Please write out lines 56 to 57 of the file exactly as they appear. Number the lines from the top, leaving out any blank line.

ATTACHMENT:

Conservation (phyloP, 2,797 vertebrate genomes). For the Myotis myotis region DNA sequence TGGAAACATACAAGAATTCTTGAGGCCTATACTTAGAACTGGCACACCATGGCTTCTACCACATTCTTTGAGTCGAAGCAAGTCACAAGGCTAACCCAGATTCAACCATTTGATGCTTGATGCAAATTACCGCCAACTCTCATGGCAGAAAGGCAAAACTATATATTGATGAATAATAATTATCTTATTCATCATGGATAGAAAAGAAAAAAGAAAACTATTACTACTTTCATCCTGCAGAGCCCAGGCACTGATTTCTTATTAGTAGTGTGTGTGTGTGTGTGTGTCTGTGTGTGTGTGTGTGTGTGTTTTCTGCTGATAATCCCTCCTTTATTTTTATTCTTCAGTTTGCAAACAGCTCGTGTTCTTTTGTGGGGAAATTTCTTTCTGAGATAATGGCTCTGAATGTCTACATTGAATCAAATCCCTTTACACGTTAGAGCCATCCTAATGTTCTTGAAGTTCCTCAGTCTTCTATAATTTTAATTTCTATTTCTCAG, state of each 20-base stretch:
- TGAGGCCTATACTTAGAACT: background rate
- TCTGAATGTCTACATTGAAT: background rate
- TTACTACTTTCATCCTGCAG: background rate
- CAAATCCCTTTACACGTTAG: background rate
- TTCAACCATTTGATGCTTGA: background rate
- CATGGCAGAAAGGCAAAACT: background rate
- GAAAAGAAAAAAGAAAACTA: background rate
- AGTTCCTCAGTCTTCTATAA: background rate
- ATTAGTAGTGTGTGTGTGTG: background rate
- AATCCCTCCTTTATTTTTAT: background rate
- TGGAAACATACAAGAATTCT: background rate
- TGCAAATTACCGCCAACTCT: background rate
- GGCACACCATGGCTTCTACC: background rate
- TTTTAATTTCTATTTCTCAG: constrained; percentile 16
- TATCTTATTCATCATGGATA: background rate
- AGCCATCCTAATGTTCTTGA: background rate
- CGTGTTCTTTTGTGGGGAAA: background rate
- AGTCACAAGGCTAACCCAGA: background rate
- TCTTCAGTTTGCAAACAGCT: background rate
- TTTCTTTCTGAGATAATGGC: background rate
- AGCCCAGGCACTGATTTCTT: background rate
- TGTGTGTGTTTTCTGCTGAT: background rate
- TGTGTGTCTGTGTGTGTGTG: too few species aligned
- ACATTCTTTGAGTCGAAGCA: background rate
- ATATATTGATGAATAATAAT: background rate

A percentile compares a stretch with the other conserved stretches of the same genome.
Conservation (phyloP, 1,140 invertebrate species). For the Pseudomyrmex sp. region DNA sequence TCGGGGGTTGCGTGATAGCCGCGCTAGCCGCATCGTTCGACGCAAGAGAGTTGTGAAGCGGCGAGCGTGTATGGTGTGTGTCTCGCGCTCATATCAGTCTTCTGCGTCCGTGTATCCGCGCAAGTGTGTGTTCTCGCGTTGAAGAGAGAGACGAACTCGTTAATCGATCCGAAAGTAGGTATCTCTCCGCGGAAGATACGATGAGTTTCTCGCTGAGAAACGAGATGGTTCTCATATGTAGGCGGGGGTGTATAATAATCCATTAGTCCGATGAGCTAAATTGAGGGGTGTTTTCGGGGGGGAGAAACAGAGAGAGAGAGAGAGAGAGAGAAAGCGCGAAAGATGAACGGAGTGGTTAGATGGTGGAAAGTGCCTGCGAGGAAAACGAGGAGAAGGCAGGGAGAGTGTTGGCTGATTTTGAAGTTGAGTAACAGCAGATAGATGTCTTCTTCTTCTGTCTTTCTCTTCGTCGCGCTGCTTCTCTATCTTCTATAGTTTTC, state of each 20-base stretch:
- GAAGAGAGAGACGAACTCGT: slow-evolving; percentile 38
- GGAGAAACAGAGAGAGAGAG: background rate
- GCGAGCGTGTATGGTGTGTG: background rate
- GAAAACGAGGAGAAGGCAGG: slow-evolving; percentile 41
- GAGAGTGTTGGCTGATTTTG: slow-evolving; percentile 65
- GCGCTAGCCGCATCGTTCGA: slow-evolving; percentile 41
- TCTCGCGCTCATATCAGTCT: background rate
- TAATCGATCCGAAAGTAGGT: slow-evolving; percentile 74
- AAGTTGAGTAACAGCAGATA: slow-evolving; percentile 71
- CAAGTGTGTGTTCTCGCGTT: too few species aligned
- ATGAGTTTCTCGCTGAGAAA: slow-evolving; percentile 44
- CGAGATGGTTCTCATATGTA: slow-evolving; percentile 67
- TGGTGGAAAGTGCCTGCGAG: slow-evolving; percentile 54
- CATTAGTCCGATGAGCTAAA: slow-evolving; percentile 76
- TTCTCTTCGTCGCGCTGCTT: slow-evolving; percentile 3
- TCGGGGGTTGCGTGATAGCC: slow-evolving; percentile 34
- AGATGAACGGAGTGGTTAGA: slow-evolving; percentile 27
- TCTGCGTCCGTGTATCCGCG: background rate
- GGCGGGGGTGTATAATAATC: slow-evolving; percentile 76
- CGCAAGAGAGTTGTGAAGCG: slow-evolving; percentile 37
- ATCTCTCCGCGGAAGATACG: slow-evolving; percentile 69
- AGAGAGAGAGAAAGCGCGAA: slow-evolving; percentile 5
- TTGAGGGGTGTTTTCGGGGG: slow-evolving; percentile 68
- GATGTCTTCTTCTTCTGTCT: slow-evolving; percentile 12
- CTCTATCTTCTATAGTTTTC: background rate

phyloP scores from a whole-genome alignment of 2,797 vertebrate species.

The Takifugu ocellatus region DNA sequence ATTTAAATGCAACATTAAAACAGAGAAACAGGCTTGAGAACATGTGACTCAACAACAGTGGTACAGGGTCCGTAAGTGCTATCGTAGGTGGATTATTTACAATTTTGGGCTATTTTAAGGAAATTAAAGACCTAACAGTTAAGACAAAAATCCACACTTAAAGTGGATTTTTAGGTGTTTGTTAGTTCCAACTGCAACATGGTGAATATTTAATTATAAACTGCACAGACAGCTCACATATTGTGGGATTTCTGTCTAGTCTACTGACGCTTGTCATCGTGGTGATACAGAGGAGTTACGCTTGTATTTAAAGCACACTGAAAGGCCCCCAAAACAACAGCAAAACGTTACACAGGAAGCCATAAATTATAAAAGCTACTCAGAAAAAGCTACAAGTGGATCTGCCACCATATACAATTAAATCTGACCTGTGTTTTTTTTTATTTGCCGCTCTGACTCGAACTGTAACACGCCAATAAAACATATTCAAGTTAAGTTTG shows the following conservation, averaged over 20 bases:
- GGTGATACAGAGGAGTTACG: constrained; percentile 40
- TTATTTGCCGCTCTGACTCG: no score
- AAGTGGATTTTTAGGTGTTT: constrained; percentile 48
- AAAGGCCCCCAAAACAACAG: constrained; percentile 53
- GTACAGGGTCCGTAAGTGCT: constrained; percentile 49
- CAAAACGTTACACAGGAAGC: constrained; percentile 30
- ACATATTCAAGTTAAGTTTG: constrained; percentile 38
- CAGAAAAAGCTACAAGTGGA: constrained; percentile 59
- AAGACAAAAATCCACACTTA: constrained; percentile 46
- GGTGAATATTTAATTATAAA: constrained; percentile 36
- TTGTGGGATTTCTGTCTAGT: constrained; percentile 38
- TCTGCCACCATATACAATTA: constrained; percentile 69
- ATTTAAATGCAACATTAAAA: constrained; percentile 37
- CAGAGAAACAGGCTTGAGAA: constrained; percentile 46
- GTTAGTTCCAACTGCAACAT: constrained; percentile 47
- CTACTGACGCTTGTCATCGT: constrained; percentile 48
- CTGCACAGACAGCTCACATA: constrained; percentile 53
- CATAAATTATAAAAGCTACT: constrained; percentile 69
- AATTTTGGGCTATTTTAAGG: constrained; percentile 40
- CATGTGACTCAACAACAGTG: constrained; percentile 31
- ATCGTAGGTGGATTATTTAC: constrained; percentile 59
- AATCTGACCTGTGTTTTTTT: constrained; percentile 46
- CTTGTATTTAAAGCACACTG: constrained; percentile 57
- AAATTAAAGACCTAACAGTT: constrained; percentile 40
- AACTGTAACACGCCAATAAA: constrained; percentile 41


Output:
- GGTGATACAGAGGAGTTACG: constrained; percentile 40
- TTATTTGCCGCTCTGACTCG: no score